The Guy with the Biking Helmet

HEALTH
Brain and Sport

By Fatjona R. Lubonja ©

The Guy with the Biking Helmet

That was the day that life trusted him. It was like a new beginning and all he craved was for an ordinary day. At least for one day he wanted to forget the “still present” past. The scar he had was inevitable, although, he tried very hard to ignore. The only way he would deal  with it was using his sense of humor. After all, not too many people had their skull open. It sounded macabre but it was not at all, it was rather beautiful. The skin was the only barrier that would separate his living brain from the air and his hand. He fell in love with the pulse of life his brain would feel every time he touched his head. The worst has passed and the selfish sickness had given up to selfless. He was back, with scars, but alive, and all that mattered to him. Instinctively he began loving his scar. It was his proof of life. Horrifyingly beautiful.

Did anyone feel life? – he asked himself. Maybe he was lucky. That small part of the skull missing, interrupting the perfect round shape of his head, it had given him the chance to feel something profoundly different. Fearful, daring, loving, and in a way his secret lucky charm. No one could feel it or see it but him. He could put his left-hand palm over his left side of the head, touch the skin and listen. Tuck… tuck… his brain would slightly communicate with him as if stating “I am here, working”. The brain had a pulse to him, like the heart. I don’t think anyone knew this, it was his secret.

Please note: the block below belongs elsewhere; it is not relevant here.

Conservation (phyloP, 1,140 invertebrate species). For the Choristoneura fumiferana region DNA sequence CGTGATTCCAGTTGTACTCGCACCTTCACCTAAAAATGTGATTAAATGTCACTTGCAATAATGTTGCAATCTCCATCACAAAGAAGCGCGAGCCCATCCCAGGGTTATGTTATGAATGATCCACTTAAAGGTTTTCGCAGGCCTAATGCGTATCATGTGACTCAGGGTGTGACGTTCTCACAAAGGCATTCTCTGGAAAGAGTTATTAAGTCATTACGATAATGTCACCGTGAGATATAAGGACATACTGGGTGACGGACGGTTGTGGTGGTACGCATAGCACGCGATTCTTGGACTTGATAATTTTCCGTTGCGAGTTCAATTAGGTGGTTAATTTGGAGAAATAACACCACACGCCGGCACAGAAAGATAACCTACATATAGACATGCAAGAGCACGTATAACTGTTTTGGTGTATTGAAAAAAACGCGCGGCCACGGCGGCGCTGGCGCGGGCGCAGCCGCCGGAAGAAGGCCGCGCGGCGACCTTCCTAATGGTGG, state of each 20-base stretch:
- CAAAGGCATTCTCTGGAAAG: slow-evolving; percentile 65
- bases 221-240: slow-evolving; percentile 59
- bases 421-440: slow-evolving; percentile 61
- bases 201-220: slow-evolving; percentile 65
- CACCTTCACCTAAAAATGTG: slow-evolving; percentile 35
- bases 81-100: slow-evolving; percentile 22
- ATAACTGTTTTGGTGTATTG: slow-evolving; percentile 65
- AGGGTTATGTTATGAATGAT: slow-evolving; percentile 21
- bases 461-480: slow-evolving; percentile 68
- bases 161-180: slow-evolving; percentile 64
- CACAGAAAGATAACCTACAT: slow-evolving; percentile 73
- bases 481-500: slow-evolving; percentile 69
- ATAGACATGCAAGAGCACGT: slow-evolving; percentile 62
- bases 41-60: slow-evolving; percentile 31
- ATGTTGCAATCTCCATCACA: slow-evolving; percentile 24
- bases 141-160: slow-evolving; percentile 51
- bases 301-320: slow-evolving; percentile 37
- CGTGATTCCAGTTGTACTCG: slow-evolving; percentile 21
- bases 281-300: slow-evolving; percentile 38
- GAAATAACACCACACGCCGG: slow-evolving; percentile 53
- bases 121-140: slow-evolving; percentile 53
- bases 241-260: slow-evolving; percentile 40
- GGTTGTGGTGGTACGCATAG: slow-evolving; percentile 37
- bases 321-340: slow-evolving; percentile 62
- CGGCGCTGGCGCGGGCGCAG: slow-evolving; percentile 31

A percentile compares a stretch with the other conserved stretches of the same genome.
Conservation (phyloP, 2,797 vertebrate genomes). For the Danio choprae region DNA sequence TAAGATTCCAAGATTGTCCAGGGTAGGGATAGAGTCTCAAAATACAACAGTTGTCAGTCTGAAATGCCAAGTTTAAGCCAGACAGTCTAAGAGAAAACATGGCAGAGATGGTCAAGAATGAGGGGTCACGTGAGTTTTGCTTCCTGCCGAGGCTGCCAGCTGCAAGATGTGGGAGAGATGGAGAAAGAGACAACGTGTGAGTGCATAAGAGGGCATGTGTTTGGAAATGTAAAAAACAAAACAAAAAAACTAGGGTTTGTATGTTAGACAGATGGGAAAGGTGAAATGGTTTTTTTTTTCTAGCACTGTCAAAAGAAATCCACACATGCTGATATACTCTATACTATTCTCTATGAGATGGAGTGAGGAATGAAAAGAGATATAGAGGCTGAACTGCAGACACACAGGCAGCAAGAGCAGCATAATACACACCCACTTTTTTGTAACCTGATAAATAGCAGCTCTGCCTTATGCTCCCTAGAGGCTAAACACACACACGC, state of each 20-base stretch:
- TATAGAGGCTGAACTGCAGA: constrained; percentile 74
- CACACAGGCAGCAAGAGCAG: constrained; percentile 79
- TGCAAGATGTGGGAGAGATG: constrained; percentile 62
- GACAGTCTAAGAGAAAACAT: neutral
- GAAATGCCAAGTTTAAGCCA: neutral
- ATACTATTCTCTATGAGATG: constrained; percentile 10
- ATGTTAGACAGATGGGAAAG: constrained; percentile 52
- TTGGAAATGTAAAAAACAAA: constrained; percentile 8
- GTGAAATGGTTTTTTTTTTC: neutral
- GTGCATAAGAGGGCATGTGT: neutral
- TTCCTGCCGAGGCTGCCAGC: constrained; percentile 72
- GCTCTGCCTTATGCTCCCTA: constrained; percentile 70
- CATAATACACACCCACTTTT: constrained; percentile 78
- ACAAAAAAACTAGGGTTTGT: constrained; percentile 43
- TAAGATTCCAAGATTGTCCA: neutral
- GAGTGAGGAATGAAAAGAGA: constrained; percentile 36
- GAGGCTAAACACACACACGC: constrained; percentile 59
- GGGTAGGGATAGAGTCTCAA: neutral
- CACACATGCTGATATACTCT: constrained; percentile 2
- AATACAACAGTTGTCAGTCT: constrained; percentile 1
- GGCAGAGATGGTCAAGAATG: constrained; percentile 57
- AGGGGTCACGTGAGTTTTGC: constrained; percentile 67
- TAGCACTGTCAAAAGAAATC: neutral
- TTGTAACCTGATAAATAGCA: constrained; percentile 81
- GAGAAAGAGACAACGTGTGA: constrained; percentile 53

While thinking, he put his biking helmet to protect his head. Such device was not an aesthetically chosen uniform, but rather a protection necessity. The only time he did not have the helmet on, was when he was sleeping. This time was different, though, he was not “the guy with helmet” like many were calling him, but one ordinary biker. He signed himself on the cycling race and for the first time, he felt equal, ordinary, and alive. It was confrontation time. Only he could fight such fears, and this was his battlefield.

“Do not fall, you can do it” that was all he mumbled over and over during the race. He felt his body warming up and his brain living, while his young body was craving for so much more. He didn’t remember how he finished. The smell of nature excited him, and such happiness, from time to time, made him produce strange noises. He felt the pulse, and indeed it would have been impossible for him to be otherwise. He believed that in life there was one thing worthy of any one’s attention – love of living. Completeness came with its irregularities.

He belonged to the air at that moment, while everything became insignificant. He heard the city’s noise and peoples laugh, smelled the dust mixed with his own sweat, and was thankful his sensory was back. Suddenly he felt a majestically melancholy for natural smells and wanted to replace any clean hospital smell with natural dirt, dust, the wind, ocean, and the beer. Yes, the beer where his friends took him to celebrate after the race. He could not drink, but he was happy that he could smell. To others that were just a moment, to him it was a healing process. He came to the conclusion that the world without smells was not fun. He was winning, one sensor at a time. After all the life, indeed, trusted him back.

Fatjona R. Lubonja  (2017) The Days That Left Without Permission ©

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